U.S. Ambassador-at-Large for War Crimes Issues (2009-15)
From 2009 to 2015, Ambassador Stephen J. Rapp served as the U.S. Ambassador-at-Large for War Crimes Issues, heading the Office of Global Criminal Justice in the U.S. Department of State. Appointed by President Obama, he was confirmed by the Senate, and assumed his duties on September 8, 2009. Prior to his appointment, he served as Prosecutor of the Special Court for Sierra Leone beginning in January 2007, leading the prosecutions of former Liberian President Charles Taylor and other persons alleged to bear the greatest responsibility for the atrocities committed during the civil war in Sierra Leone. During his tenure, his office achieved the first convictions in history for sexual slavery and forced marriage as crimes against humanity, and for attacks on peacekeepers and for recruitment and use of child soldiers as violations of international humanitarian law.
From 2001 to 2007, Mr. Rapp served as Senior Trial Attorney and Chief of Prosecutions at the International Criminal Tribunal for Rwanda, personally heading the trial team that achieved convictions of the principals of RTLM radio and Kangura newspaper—the first in history for leaders of the mass media for the crime of direct and public incitement to commit genocide.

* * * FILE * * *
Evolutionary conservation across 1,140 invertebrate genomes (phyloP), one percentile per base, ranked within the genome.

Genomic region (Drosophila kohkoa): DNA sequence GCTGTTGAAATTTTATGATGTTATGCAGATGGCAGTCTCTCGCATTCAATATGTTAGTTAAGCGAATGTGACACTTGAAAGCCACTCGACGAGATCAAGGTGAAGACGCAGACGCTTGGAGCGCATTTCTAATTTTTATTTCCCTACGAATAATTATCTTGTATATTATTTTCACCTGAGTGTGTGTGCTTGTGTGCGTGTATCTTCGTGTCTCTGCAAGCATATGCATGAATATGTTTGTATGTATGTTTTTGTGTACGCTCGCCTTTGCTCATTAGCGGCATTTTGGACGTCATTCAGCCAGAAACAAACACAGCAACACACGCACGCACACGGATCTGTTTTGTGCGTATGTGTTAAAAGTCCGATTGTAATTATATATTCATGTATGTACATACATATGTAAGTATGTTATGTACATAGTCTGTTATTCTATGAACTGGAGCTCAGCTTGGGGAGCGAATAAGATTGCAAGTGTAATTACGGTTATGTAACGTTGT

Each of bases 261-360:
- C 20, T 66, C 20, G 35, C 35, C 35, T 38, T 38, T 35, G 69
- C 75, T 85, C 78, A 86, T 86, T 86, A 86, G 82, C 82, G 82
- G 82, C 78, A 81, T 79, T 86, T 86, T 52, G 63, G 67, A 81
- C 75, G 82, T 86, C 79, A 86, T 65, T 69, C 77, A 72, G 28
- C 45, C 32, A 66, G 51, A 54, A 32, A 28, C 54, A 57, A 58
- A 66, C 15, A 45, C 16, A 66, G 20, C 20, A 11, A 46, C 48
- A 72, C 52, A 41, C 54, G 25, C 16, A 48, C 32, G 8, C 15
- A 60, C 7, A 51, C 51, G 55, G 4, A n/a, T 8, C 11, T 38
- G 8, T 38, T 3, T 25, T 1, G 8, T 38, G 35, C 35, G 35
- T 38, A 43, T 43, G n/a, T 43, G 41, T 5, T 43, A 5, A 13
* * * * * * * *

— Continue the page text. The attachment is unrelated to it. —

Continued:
Mr. Rapp was United States Attorney in the Northern District of Iowa from 1993 to 2001, where his office won historic convictions under the firearms provision of the Violence Against Women Act and the serious violent offender provision of the 1994 Crime Act. Prior to his tenure as U.S. Attorney, he worked as an attorney in private practice and served as Staff Director of the U.S. Senate Judiciary Subcommittee on Juvenile Delinquency and as an elected member of the Iowa Legislature. He received his BA degree from Harvard College, and attended Columbia and Drake Law Schools and received his JD degree from Drake.